;uper "ement Industries prides in its highly efficient marketing team with inno ati e and out of the bo& ideas to think ahead of the time and turn challenges into opportunities. The company has its centrali!ed marketing office at Furgaon backed with a committed chain of o er ?:00 dealers and distributors spread across the entire country. The company has been consistently creating better brand awareness of its products, which now enEoy a comprehensi e reach across the country. ;uper "ement Industries focussed marketing strategies ha e catapulted it to enEoy a price premium for H;uper "ement IndustriesI brand products o er non# branded products in the market. In line with its philosophy to ha e a well oiled and informed marketing network, the company publishes in#house news Eournal J HIspat ;andeshI, both in 2indi K -nglish for binding the ;uper "ement Industries fraternity into a family.

<eaders create re olutionary concepts, articulate the concepts,

passionately own the concepts and relentlessly dri e them to completion. ;uper "ement Industries has been a pioneer in this re olutionary concept of >ranchisee )odel ha ing attained success in the middle tier steel segment on a regional front. With e&hausti e study of the market trends and categorising the steel manufacturing companies, ;uper "ement Industries offers them an en elopeL sealed with its brand name and assistance in technology, ,uality, consistency and marketing of ;uper "ement Industries range of products. This mode of concept ser es dual purpose# the franchisee units benefit a lot by a ailing ;uper "ement Industries brand premium and strong marketing network, while ;uper "ement Industries. benefits from the royalty that gets from these franchisees for using its brand name. The model also gi es a uni,ue identity to the franchisee units and helps them in le eraging their le el of operations and ,uality to sustain well amidst rising competition in the steel sector. And ultimately it also benefits the customer, who gains the most by getting top ,uality products at the most effecti e prices. The new >ranchisee )odel adopted by ;uper "ement Industries is really changing the way itsI partners do business regionally. The trusted name of ;uper "ement Industries is spelling a new tale of success by le eraging their facilities

to perform on a far impro ed le el and thus bringing in more producti ity in their day#to#day operations.


This alliance pro ides the franchisee units with ;uper "ement Industries e&pertise and e&perience for an efficient business.

A ready platform in the niche market gi ing a facelift to this unorganised sector%new enterprises.

;uper "ement Industries brand le erage to the franchisee units is also immense.

It also gi es them access to ;uper "ement Industries nationwide marketing network.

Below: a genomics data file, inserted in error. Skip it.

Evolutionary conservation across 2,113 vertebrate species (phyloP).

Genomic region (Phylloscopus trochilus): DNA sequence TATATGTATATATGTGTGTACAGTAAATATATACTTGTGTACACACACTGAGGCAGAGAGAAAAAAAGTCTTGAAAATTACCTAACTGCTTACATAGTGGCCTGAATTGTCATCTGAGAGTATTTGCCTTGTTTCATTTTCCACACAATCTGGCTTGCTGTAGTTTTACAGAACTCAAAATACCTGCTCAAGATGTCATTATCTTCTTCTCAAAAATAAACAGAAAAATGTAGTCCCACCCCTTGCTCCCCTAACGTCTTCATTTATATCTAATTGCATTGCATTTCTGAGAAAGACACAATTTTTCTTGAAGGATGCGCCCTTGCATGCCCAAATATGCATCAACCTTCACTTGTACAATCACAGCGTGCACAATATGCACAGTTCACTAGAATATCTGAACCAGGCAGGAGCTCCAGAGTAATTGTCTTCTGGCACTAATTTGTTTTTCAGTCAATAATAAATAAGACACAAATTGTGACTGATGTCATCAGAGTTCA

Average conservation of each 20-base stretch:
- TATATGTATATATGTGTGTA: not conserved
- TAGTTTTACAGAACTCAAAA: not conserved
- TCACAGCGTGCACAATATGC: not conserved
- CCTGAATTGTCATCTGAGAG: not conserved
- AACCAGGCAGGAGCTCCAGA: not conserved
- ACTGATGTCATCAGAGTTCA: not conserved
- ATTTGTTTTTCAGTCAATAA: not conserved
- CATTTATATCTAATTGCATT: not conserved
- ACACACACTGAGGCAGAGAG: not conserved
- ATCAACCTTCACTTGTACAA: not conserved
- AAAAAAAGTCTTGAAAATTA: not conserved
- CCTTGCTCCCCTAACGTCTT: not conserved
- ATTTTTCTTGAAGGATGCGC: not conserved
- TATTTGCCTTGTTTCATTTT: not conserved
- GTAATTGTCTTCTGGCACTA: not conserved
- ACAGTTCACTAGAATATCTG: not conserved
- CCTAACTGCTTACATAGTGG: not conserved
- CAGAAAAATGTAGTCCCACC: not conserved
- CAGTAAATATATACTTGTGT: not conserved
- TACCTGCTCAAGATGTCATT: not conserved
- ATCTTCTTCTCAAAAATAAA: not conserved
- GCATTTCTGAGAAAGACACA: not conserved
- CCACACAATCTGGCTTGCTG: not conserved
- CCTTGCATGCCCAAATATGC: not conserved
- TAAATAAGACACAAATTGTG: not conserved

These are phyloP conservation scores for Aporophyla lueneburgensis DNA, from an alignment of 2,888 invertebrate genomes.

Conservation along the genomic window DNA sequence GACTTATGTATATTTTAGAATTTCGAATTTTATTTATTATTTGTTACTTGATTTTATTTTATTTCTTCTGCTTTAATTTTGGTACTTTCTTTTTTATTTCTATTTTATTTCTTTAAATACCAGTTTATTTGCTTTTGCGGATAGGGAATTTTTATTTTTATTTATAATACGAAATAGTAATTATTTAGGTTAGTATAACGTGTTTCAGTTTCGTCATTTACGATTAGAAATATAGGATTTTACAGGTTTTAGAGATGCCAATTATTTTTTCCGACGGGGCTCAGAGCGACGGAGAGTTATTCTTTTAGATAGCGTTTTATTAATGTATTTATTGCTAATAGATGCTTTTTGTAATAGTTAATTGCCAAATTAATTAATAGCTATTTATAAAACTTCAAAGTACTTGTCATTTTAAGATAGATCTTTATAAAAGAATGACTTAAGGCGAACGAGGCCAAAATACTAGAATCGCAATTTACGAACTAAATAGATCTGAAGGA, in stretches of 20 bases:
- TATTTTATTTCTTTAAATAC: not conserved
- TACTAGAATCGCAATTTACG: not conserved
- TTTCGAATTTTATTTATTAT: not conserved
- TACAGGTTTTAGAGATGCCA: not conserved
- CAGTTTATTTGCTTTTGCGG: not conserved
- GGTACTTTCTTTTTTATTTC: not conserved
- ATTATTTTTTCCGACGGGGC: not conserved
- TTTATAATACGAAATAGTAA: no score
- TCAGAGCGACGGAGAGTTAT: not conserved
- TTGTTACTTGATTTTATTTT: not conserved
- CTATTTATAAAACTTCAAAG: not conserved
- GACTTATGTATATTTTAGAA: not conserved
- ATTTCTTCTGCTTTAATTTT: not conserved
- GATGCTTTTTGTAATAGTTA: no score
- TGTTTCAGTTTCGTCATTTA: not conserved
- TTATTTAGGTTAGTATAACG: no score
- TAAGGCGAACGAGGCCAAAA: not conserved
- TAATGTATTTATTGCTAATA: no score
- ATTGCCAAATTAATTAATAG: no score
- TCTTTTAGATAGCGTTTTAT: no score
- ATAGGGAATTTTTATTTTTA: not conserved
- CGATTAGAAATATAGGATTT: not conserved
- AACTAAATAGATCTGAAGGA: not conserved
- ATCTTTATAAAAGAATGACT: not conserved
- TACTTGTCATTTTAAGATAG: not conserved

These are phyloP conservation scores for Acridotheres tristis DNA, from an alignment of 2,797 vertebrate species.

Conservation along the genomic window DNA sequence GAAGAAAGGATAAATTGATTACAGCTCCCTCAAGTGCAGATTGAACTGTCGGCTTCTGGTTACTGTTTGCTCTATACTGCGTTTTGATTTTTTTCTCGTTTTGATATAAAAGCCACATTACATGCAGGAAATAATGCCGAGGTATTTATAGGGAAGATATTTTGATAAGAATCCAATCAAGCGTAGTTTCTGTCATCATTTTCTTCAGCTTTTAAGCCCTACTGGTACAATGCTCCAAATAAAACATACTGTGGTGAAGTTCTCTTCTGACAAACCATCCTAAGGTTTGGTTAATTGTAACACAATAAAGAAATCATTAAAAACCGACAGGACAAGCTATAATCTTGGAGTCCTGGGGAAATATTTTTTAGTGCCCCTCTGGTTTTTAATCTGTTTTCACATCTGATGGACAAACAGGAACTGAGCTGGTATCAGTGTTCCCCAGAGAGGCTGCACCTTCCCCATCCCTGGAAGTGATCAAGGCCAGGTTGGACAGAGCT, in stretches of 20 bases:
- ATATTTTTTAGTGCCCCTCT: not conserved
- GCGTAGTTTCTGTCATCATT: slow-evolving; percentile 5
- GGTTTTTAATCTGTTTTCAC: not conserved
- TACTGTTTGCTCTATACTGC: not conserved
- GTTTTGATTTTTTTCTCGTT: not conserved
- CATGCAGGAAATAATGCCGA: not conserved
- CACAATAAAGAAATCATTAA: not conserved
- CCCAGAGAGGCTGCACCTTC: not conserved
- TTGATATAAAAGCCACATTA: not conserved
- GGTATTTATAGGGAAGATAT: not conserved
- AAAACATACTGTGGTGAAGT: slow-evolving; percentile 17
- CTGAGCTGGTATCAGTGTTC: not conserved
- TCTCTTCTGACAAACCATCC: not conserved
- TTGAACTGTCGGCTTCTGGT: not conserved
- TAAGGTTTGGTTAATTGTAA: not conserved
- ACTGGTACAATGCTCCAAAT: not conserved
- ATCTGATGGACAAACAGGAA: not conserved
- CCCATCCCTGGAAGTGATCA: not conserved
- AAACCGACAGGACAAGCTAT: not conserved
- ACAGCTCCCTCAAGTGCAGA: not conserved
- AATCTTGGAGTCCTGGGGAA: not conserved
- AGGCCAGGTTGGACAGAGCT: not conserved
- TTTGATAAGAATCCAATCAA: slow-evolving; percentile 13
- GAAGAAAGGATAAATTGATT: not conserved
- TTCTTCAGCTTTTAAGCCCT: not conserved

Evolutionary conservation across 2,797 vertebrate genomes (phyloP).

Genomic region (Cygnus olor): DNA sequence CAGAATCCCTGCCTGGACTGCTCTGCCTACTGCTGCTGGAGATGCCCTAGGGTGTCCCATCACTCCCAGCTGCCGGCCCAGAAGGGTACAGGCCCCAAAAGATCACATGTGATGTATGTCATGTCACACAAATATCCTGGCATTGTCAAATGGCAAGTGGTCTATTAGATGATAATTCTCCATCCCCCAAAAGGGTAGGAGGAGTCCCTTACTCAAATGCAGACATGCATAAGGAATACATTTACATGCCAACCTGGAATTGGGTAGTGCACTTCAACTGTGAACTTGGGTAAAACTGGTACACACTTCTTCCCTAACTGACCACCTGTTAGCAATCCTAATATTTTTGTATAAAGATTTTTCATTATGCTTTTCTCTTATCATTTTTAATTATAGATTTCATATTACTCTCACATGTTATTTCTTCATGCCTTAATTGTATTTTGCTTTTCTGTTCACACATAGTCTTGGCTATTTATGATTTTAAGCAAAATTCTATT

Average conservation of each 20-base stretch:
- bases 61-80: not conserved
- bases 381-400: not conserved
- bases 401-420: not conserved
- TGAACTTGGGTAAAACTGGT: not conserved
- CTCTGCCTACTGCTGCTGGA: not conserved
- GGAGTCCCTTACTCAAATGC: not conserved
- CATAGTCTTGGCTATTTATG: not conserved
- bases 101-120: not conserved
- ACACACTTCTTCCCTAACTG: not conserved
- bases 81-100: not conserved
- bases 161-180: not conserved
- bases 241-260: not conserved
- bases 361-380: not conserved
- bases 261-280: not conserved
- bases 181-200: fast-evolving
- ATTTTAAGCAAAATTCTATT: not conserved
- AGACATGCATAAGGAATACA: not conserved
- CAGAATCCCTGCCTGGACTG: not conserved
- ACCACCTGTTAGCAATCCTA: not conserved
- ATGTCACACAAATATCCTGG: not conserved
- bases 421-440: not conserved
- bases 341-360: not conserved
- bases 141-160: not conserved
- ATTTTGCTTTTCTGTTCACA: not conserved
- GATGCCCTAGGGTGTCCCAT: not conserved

They can a ail ;uper "ement Industries ,uality assurance and technological e&pertise.

They also get assistance of ;uper "ement Industries centralised promotion support. ;uper "ement Industries wider presence helps them an easy K fast a ailability of bank funding.While the >ranchisees gain a lot from the >ranchisee )odel, ;uper "ement Industries on the other hand also benefits in terms of increased brand presence, increased income earned from <oyalty and also a wider distribution network that eases stocking at regional centres.

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The stockyard model adopted by ;uper "ement Industries is also a step towards achie ing more de#centrali!ation in itsI daily acti ities. +y initiating direct marketing policy of setting up stockyards at arious strategic locations, ;uper "ement Industries has led to easy a ailability of goods throughout the country. -fficient mobility of products between the production units and market is the prime moti e of ;uper "ement Industries behind setting up stock yards across the -ntire country. ;uper "ement Industries strategically placed stockyards help itsI corporate clients%institutions in impro ing their in entory control due to fast deli ery at site in minimum time. "ontrolled by our centrali!ed marketing mechanism, ;uper "ement Industries stockyards ha e pro ed beneficial to itsI long list of corporate clients%institutions.


"ranch Mana*er

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our :unior Resource Consultants

our :unior Resource Consultants

our :unior Resource Consultants

Stren*ths )ulti location support through branches and network of associates. 3omain e&pertise in +>;I sector. Ability to conduct focused search for key skills and positions. -&pertise with all sources of recruitments.

(ea1nesses <acks process orientation and technical assessment capability. <acks software for data management. <acks effecti e marketing orientation. 3omains other than +>;I are lightly ser ed. Bperations limited to the regional scene.

O&&ortunities <ack of local competition. Frowing trend of 2R outsourcing. +ooming retail sector.

Threats -stablished national companies. 3e eloping local companies.

;lowing down of national economy. Traditional approach to 2R by local manufacturing industry. >ractured local industry with micro and small units being the mainstay.